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Remember a Charity in your Will week aims to encourage people to leave a gift to charity in their Will and we thought we’d answer a few frequent questions. Making a Will is an important decision, so we do recommend speaking to a solicitor if you’d like more detailed information.
1. When should I write my Will?
It’s quite common that people think about making a Will when big life events happen. Research has found that most people write their first Will at 38 but it’s never too early or too late, and you can change your Will whenever you want. Most importantly, a Will gives you the opportunity to make choices and to make sure your wishes for the future will become reality.
2. How much does it cost to make a Will?
You can write a legally binding Will yourself (the Which? website provides further information) although we highly recommend using a registered solicitor. A solicitor will typically charge between £150 and £400, and it means you can ask all those important questions and be confident that you receive expert advice on a range of matters, including tax implications.
The Law Society website has a free tool to find a solicitor in your local area, and as the independent professional body for solicitors, you can be assured that the listed solicitors will provide legal services that are regulated by the Solicitors Regulation Authority.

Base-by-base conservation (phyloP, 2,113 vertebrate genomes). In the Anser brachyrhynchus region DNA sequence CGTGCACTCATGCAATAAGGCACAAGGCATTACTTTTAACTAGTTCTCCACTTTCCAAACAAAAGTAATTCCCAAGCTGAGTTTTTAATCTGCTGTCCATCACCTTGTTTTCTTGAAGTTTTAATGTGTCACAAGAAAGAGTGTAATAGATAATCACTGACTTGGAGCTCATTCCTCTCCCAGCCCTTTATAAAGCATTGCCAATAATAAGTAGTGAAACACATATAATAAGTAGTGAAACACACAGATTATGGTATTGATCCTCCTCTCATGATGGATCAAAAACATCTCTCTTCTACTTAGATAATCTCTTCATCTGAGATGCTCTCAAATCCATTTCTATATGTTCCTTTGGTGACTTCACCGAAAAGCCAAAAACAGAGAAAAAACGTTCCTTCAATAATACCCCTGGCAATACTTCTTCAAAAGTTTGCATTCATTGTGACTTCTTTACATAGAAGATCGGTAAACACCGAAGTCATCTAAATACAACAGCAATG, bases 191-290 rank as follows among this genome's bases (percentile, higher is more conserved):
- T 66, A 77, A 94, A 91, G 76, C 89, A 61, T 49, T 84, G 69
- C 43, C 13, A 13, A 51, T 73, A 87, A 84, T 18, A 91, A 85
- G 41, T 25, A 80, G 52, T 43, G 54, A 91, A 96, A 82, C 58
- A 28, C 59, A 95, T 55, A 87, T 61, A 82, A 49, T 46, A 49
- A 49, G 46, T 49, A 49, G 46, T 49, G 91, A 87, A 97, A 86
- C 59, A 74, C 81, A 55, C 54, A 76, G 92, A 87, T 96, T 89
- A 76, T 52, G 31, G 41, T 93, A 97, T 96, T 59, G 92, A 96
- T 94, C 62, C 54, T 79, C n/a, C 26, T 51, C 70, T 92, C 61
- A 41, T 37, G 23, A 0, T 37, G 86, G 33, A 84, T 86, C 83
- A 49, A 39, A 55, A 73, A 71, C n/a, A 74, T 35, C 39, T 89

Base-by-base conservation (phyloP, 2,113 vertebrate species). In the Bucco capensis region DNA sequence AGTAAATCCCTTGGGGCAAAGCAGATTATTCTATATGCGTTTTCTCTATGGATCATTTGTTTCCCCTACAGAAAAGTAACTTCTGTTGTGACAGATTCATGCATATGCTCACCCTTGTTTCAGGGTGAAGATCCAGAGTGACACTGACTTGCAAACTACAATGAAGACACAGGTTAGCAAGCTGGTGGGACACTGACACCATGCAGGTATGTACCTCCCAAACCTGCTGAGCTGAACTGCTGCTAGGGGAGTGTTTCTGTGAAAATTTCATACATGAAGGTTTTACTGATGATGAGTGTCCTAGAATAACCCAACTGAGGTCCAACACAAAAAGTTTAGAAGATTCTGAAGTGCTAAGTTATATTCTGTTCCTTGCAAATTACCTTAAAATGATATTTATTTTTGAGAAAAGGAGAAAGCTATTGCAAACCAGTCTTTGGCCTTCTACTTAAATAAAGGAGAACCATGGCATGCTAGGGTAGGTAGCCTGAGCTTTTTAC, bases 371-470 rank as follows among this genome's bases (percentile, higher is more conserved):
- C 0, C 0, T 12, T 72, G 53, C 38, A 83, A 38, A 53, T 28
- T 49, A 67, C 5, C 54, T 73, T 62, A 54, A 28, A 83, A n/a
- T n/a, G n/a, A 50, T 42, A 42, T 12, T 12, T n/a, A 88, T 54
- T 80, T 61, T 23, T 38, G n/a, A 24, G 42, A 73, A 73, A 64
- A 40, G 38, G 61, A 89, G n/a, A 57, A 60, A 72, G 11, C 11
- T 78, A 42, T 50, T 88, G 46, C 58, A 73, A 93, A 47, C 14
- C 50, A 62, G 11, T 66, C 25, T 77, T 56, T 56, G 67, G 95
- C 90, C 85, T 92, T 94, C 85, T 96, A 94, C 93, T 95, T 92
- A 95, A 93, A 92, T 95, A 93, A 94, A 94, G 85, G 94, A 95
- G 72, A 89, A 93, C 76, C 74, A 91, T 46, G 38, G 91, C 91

3. What if I want to leave a gift to a Charity? How can I trust the charity I’ve chosen to support?
Trust is enormously important when you decide to leave a gift to a charity. You need to make sure that you are not only passionate about their cause, but also fully comfortable with how the charity is run. First of all, you can check whether the charity is registered with the Charity Commission. Secondly, we would recommend taking a look at their annual review to see how they are spending their money - take a look at all of the Nordoff Robbins publications. Finally, why not give them a call and ask them about their aims, their future plans and how a donation could support a cause close to your heart.
4. How much work is involved in including a charity in my Will?
Despite what many people may think, it’s easy to include a charity in your Will. You should think about what you have – this could be money, a valuable collection, a property, etc. – and then what you would like to see happen in the future. You will need a charity’s details (including the legal address and the Registered Charity Number) and your solicitor will be able to advise you on the wording and how to ensure that your Will is a legally binding document.
We have been lucky enough to receive gifts from Wills in the past. In 2015, legacy gifts supported 175 days of music therapy in schools, care homes and hospitals. If you would like to find out more about leaving a gift in your Will to Nordoff Robbins, please visit Other ways to give for further information.
We've been asking our music therapists to share their wisdom with the next generation of music therapists to help celebrate Remember a Charity Week.